> have to consider Xen.
> I don't think its a good idea to keep PAT initialization meshed together
> with MTRR and making it a strong requirement on enabling PAT. The MTRR
> code is extremely complex. I'd like instead to encourage for us to
> consider for this situation to let PAT become a first class citizen,
> if MTRR is disabled but you've enabled PAT you should be able to use
> it, just as Xen does. There are more reasons to enable such setup than
> not to. Long term I'm advocating to see if we can get an ACPI legacy
> MTRR flag that can tell us if the BIOS has MTRR ripped out, then we
> can at run time also take advantage of ignoring PAT completely as well.
> Note, if you insisted you didn't want to disable PAT on Xen, you could
> in theory check for the subarch -- but note that the subarch is unused
> yet on Xen, even though it was added to the x86 boot protocol years ago.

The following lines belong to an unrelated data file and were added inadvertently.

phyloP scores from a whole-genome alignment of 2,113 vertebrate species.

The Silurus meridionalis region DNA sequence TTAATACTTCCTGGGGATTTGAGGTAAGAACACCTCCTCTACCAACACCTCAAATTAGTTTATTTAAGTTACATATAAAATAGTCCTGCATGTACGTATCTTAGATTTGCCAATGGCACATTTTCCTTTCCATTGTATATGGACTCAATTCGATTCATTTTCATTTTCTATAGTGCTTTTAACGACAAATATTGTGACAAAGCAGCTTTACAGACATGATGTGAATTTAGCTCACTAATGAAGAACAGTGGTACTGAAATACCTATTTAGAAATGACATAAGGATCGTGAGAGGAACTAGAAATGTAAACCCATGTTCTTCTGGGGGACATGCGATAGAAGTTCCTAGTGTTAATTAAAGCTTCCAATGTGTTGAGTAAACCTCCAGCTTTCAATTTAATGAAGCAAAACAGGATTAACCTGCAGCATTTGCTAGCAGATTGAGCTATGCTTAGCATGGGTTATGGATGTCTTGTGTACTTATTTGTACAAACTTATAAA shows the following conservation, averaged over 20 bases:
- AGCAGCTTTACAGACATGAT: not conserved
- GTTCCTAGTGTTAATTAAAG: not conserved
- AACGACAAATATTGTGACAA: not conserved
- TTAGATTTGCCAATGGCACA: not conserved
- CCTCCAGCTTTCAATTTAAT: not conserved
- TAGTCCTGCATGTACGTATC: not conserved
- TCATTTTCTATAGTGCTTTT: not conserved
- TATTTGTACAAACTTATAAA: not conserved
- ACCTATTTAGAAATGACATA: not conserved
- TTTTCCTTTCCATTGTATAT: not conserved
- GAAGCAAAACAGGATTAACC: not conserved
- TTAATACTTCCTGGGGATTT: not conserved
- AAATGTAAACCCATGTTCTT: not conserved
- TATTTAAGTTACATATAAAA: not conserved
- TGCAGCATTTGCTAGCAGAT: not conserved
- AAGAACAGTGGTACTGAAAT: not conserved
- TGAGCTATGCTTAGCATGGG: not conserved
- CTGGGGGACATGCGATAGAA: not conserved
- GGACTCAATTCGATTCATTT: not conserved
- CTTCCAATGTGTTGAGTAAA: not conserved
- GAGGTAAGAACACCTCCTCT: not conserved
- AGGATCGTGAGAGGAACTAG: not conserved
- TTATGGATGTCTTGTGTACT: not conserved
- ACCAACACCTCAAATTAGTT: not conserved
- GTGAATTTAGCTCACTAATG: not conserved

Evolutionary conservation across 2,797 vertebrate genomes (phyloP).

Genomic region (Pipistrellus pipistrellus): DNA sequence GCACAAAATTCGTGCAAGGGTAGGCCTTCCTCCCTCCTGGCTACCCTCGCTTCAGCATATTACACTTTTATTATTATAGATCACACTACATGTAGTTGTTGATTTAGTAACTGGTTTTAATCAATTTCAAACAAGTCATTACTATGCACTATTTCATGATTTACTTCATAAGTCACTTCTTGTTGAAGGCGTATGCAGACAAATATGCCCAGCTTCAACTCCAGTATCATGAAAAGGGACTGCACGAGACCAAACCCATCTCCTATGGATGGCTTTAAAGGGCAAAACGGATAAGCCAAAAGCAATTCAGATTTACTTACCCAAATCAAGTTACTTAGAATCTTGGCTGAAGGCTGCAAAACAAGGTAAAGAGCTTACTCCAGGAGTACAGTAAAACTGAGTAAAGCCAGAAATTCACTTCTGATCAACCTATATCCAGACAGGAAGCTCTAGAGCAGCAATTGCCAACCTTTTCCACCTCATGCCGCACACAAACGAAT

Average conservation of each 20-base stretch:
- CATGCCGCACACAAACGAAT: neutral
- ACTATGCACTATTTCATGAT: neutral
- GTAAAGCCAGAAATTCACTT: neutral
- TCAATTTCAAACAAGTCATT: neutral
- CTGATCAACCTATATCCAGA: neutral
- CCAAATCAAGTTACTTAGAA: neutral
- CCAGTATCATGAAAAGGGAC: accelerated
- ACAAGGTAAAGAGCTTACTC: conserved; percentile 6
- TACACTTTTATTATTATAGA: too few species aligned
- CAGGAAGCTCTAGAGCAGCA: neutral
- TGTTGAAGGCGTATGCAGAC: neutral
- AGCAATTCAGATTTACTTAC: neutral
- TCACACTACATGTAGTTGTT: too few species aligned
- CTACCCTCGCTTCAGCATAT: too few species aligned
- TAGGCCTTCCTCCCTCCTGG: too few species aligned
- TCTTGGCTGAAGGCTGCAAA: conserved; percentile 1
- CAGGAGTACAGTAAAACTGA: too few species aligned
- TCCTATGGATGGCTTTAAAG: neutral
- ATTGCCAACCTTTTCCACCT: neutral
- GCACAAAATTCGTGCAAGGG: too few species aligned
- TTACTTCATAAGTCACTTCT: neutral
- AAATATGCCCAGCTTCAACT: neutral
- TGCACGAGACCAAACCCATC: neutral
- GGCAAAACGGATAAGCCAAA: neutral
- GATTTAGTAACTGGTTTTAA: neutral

> I have a slew of patches to make use of it to help put paravirt_enabled()
> in the grave, but based on discussions with Ingo, we don't want to spread
> use of the subarch in random x86 code paths, we want to compartamentalize
> that. If you still want to follow your approach of just force-disabling
> PAT on MTRR code if MTRR was disabled you'd have to use semantics to
> figure out if the boot path came from Xen, to be more specific for Xen
> PV guest types only... The current agreed approach to avoid directly
> using subarch is to categorize differences between what some guests
> need and bare metal under an x86 platform quirk and legacy set of
> components.
> On the x86 init path we'd call something check for the subarch and based